According to the late owner (loc. cit., p. 120), this pistol was probably designed as a prototype made either to the order of King Louis XIII, or for presentation to him, by an enterprising gunsmith, and is likely to be the world's 'oldest surviving true flintlock pistol'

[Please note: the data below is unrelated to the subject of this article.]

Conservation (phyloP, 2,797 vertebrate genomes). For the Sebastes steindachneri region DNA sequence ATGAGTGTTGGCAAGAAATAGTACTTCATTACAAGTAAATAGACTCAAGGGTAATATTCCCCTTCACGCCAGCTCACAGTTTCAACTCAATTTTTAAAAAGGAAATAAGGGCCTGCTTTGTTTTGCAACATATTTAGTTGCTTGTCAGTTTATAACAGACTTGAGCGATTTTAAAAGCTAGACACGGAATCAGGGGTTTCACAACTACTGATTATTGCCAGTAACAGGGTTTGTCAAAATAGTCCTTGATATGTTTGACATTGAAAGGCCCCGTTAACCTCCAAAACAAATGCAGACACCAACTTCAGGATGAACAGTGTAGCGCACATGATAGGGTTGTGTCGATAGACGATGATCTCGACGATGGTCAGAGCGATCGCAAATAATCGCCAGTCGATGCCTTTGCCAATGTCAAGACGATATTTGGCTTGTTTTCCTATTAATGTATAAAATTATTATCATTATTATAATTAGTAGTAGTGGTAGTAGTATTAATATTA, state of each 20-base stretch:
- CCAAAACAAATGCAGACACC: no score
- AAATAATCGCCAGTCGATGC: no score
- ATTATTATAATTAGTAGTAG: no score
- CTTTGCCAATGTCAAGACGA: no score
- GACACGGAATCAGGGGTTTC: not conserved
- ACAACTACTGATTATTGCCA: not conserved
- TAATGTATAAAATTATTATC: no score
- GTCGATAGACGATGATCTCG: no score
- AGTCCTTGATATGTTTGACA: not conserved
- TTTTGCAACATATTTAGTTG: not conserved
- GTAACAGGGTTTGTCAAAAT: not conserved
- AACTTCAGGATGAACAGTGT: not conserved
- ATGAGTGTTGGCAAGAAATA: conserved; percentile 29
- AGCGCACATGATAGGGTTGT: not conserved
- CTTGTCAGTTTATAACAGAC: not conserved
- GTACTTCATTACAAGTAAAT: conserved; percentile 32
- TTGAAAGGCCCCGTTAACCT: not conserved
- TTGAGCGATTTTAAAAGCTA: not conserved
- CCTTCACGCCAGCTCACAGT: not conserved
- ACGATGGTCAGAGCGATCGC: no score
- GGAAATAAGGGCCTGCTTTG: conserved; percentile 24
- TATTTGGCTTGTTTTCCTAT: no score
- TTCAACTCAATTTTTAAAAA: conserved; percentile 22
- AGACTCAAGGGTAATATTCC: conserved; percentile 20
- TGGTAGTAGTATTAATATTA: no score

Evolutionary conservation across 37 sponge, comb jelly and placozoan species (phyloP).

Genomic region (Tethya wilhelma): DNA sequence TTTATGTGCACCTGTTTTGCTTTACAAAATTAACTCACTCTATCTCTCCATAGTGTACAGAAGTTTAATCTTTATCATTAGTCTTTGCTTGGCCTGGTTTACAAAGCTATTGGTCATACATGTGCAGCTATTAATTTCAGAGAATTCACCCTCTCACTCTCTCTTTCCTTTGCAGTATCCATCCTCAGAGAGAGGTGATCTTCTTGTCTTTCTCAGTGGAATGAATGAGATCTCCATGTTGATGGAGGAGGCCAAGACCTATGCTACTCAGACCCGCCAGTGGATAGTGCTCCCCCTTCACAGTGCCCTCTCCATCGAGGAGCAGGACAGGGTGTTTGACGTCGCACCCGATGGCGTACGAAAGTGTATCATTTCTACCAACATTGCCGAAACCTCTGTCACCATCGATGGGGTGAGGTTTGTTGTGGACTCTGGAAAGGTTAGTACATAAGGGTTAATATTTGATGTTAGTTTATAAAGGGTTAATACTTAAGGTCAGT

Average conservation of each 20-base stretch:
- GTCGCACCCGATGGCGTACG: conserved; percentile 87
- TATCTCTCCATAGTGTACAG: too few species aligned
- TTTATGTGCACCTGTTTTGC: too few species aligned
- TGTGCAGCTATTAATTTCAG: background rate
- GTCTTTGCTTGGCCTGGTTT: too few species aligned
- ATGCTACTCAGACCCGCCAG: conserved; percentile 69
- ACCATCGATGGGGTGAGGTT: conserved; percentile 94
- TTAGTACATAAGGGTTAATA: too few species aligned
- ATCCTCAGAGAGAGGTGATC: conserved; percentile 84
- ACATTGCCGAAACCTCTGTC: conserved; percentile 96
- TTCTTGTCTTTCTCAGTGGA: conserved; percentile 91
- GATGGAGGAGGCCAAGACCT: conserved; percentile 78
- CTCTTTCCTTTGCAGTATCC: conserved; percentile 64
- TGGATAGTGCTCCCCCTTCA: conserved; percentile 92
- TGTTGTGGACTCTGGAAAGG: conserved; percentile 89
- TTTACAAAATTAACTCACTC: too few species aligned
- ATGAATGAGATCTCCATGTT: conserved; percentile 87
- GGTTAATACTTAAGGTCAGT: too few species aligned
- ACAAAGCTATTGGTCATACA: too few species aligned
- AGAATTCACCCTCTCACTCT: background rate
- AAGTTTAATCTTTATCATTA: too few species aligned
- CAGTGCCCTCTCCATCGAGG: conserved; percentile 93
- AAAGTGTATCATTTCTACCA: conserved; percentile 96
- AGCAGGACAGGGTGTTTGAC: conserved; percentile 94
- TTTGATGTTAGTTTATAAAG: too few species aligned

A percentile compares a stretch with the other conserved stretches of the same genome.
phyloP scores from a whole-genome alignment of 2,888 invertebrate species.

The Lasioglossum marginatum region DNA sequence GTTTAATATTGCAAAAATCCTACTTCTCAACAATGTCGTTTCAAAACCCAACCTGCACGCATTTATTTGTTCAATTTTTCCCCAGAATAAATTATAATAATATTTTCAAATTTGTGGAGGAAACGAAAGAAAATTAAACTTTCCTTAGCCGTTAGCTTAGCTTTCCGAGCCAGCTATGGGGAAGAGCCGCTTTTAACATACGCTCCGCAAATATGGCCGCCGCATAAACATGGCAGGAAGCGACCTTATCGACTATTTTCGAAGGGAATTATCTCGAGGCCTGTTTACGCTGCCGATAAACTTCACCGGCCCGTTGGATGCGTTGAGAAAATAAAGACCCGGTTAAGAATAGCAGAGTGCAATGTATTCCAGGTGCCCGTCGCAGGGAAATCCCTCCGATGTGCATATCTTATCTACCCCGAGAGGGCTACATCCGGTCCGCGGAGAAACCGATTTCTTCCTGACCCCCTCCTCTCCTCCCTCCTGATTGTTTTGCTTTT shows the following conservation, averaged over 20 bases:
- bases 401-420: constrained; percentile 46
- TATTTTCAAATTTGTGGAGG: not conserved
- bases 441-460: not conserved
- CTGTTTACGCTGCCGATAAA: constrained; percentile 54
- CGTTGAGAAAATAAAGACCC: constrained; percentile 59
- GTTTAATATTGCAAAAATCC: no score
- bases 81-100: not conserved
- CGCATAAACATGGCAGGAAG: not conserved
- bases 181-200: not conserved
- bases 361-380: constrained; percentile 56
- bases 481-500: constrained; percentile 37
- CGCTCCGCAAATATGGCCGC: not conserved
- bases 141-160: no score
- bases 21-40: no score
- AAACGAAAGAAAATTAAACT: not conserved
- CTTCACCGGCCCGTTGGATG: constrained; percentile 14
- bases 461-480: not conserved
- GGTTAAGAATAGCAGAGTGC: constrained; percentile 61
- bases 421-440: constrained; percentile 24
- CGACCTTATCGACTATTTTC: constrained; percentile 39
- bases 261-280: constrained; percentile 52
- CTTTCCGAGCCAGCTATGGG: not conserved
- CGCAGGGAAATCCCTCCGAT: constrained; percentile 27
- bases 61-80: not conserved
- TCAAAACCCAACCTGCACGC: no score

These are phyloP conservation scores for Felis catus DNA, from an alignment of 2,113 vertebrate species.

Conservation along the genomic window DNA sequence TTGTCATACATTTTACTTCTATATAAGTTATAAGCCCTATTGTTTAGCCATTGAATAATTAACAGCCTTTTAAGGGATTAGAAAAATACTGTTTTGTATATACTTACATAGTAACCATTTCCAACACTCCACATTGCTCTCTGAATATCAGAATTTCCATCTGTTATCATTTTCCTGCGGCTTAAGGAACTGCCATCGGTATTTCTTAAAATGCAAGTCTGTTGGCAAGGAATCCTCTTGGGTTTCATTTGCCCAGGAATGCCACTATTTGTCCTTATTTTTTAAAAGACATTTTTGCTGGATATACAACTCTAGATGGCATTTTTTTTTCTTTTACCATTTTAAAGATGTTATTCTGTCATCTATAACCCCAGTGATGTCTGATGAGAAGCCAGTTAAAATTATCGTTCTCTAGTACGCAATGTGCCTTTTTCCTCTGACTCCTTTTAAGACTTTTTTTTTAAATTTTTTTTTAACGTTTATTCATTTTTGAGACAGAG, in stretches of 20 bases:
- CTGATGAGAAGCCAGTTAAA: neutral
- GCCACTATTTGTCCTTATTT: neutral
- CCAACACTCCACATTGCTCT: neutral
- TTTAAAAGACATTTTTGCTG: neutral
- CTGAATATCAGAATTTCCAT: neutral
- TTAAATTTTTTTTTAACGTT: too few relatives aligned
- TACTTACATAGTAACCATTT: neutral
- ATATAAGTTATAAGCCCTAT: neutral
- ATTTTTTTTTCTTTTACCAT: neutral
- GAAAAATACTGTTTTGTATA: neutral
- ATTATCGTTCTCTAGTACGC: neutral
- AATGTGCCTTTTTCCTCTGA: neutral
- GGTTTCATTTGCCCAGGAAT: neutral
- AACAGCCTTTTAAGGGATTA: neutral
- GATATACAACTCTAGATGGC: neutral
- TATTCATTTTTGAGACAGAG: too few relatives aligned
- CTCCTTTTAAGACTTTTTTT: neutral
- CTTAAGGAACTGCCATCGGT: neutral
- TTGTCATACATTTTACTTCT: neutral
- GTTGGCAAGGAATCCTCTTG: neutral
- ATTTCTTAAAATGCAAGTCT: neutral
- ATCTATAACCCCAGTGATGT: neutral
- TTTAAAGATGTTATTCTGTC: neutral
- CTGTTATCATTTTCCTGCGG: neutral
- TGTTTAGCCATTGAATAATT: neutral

The form of the pistol closely follows that of a number of plain early wheel-lock pistols from King Louis XIII's Cabinet d'Armes, for example Inventaire no. 210 (Neal, loc. cit., fig. 2), and the lock mechanism is similar to, but arguably earlier in date than those of two of Louis XIII's flintlock guns, respectively by Marin le Bourgeois and his brother Pierre (Inventaire nos. 152 and 134) of circa 1610-20, in the Hermitage, St. Petersburg (inv. no. F 281), and the Metropolitan Museum of Art, New York (inv. no. 1972.223)